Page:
July 1997 Forecast -- Flux Range 67 - 82

by Roy, AD5Q - Houston, Texas

Summer continues to provide us with evening propagation on the high bands following the long lowband season that runs from fall through spring. The outstanding 10 Meter conditions of recent years are a distant memory, and few DX'ers spend much time tuning 15 anymore. At sunspot peaks, 20 Meters is used primarily as a nighttime band year-round. With the cycle dragging bottom, summer provides us with our only remnant of these good times. Things are really dry on the high bands.

We are beginning to hear forecasts of better times ahead from those who watch the solar charts more closely than I. Butterfly charts, which show the pattern of latitudes for sunspot activity, are showing that cycle 22 has completed and 23 has begun. This is good news for the long term, but it will be at least a year before we see substantial improvement even on 15 Meters. Brief periods of flux readings into the 80's and above will start to become more frequent but will not do much for us. The sunspot pundits will continue to gaze upward at the barren sun for signs of excitement, and can now surf the web to view sophisticated pictures and charts of our predicament. We will continue to report on propagation with a focus on working whatever DX is out there.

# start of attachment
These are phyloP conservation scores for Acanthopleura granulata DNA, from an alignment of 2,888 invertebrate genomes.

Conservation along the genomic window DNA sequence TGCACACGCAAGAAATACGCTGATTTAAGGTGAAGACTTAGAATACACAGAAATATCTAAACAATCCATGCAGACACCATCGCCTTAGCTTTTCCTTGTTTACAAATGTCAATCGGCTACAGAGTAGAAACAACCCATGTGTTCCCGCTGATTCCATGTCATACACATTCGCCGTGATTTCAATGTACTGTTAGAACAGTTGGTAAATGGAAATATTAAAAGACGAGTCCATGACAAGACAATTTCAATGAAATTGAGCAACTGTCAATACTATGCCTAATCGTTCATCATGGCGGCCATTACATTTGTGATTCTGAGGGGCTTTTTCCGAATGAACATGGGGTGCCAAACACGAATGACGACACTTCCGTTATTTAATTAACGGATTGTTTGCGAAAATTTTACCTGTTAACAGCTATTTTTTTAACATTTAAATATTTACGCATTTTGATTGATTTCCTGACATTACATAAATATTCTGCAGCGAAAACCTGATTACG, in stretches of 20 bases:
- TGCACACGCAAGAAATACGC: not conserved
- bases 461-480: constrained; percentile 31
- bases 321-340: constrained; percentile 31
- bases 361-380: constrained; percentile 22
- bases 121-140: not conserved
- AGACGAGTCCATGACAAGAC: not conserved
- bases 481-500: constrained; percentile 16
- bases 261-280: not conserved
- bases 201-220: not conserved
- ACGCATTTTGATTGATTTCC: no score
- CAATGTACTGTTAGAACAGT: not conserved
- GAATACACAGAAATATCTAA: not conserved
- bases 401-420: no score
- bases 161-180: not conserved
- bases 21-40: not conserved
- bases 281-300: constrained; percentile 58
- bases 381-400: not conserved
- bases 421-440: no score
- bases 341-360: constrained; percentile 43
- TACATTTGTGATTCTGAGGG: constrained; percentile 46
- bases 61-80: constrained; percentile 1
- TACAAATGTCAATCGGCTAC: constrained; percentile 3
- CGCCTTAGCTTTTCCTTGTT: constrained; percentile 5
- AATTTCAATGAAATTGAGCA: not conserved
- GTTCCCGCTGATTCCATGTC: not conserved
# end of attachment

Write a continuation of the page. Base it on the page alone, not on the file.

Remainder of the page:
Much DX activity has departed 40 Meters for the summer due to the higher noise levels, but the stronger stations are still coming through and are workable. Many of them are regulars, and have already been logged by everyone that's been on much. There is still a nice Asian path in the morning, with Europe through the evening. High latitude paths are difficult on 40 even in winter, and are now out of season.

But it is summer, and high latitude paths are wide open on 20. Every evening we can work over the pole into Siberia and Turkestan, listening to that hollow and mysterious echo we never tire of. We can also hear it for much of the morning, especially for the first couple hours after sunrise. This path is to the Far East, and provides contacts that are especially exotic from a North American perspective. Those in other parts of the northern hemisphere can work these same paths, but they lead to different populations equally far off. Late afternoon opens an evening path to Europe equivalent to the seasonally deteriorated path on 40 in the same direction. Africa is open for most of the afternoon via short path, and briefly in the morning for a westerly challenge. The VK's and ZL's will gladly ragchew your ear off in the late evening, and Japan opens up around midnight as the sun approaches the horizon there. Things ain't so bad unless you are one of those watching the sun and waiting for 10 to open to Zone 22.

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